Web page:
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News Analysis: Australian voters punish main parties for climate change apathy

There was no winner in the Australian election - at least that is what the numbers tell us.

Both the ruling centre-left Labor Party and the opposition, a semi-permanent coalition of the centre-right Liberal and National parties, won 72 seats - four short of an overall majority.

The result, Australia's first hung parliament since 1940, was a disaster for Labor, which lost 11 seats when voters delivered a 5.4% swing against it - just three years after the party had won the 2007 election in a landslide.

Key to that victory was the Labor Party's rejections of 12 years of the outgoing right-wing government's scepticism towards global warming. Indeed, the 2007 poll was dubbed the world's first climate change election, with Labor leader Kevin Rudd campaigning on a platform to tackle what he said was the country's greatest moral challenge.

Three years later Rudd was ousted by his deputy, Julia Gillard, after his popularity plummeted - in part due to a failure to drive through his flagship carbon pricing policy. Just weeks before calling the election, Gillard took the premiership.

But rather than promising to put the party's climate change policy - the Carbon Pollution Reduction Scheme, which included a modest emissions trading scheme - back onto the legislative programme, she promised a citizens' assembly that would work towards building a consensus on carbon pricing. The idea was much ridiculed in the subsequent election campaign.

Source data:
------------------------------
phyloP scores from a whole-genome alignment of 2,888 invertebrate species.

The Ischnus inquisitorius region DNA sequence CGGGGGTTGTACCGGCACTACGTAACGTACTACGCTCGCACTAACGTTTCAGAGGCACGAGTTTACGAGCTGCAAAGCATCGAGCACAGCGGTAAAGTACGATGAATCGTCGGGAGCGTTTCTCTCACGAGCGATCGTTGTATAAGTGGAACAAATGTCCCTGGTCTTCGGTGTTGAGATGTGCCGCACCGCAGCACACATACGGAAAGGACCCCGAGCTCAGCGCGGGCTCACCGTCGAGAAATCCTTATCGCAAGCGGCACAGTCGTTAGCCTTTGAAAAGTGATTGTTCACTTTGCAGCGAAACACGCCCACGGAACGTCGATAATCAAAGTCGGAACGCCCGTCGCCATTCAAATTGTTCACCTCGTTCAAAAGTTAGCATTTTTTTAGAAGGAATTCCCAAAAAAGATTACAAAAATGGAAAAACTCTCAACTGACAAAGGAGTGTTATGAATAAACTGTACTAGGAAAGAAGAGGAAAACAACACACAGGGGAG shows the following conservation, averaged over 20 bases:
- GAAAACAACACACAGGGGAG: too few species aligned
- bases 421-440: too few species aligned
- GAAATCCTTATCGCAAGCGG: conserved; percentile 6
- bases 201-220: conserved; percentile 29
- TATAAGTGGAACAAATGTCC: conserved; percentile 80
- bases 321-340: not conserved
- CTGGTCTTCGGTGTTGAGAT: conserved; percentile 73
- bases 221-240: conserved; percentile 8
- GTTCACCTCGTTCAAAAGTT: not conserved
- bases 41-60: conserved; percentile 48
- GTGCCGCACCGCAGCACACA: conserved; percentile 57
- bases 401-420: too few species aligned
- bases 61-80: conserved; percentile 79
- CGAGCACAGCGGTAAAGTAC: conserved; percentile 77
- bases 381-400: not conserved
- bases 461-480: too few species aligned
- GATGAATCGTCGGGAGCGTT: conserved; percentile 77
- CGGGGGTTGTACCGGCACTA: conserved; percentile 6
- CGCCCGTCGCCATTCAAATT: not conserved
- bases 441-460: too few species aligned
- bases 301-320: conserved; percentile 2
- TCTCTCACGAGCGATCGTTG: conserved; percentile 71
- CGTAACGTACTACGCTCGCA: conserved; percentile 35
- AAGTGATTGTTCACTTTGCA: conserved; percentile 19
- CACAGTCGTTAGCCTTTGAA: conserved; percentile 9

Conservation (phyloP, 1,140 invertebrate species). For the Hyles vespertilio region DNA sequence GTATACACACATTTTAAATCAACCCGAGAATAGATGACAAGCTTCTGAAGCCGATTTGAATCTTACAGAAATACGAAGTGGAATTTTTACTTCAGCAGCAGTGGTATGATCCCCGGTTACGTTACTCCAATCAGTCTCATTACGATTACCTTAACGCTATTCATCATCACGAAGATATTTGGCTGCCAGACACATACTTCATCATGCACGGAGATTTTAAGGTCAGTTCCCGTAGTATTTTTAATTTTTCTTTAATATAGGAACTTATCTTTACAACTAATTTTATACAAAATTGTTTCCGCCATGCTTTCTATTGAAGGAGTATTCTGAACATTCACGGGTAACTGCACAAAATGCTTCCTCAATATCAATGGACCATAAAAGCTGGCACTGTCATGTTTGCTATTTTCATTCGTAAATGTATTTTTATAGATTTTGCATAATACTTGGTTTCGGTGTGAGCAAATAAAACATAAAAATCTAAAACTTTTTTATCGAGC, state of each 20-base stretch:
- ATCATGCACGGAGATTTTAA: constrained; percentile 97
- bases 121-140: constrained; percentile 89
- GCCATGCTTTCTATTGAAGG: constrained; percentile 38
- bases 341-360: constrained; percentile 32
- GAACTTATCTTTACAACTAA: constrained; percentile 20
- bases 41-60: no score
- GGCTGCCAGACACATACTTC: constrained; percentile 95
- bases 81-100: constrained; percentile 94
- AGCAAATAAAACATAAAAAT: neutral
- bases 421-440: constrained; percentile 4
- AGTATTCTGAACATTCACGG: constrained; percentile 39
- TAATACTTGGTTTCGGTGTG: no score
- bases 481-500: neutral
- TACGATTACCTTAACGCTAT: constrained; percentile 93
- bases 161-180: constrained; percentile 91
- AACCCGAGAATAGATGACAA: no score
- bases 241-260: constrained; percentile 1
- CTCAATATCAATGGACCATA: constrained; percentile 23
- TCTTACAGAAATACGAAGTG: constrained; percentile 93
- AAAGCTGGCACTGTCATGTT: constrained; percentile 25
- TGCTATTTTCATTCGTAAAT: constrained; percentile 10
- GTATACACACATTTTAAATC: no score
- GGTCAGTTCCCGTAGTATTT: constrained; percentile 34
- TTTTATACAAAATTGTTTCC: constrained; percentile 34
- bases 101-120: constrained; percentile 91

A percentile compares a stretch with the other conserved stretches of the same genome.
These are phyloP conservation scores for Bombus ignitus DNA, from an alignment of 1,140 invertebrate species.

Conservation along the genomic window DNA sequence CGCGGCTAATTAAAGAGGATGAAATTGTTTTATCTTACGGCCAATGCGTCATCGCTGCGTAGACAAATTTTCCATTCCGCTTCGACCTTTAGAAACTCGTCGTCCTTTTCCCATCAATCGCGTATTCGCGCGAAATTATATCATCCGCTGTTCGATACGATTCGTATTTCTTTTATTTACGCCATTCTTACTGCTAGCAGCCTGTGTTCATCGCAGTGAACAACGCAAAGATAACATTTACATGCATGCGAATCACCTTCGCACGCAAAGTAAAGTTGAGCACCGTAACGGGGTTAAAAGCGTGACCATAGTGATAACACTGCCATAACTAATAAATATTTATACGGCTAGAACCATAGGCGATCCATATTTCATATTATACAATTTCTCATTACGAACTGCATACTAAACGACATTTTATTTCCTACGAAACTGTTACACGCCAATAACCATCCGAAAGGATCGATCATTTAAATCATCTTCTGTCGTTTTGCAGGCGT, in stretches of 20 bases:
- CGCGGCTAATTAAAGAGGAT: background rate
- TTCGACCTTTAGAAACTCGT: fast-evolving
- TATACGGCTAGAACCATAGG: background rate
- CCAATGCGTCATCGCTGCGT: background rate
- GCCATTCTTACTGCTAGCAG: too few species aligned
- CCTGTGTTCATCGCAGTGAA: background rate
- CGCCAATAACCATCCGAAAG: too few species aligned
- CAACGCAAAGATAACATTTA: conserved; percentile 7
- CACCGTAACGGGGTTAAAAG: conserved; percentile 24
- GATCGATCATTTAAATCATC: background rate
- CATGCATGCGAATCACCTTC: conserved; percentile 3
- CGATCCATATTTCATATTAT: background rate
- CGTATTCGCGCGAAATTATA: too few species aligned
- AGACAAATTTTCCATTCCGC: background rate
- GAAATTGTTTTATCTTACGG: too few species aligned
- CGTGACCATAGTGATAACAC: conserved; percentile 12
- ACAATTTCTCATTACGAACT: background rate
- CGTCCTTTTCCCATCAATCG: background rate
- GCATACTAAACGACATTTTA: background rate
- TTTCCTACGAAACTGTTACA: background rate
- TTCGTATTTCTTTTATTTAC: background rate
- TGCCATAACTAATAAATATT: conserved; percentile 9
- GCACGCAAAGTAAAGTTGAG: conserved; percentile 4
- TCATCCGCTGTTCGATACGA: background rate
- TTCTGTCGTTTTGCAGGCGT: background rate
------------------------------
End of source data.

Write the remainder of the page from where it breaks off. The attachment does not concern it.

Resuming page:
In contrast, Tony Abbott, the leader of the coalition and long a climate change denier, had come round to a pragmatic acceptance of the reality of climate change but campaigned on a promise to use grants, rather than a carbon price, to lower carbon emissions.

For an electorate that had overwhelmingly voted for action on climate change just three years earlier, the choice between equivocation on one hand and inaction on the other led to a lack of enthusiasm for either party, says John Connor, chief executive of think tank The Climate Institute. "One of the best outcomes of the election was that neither of them got a mandate for what really weren't credible plans on pollution and climate," says Connor.

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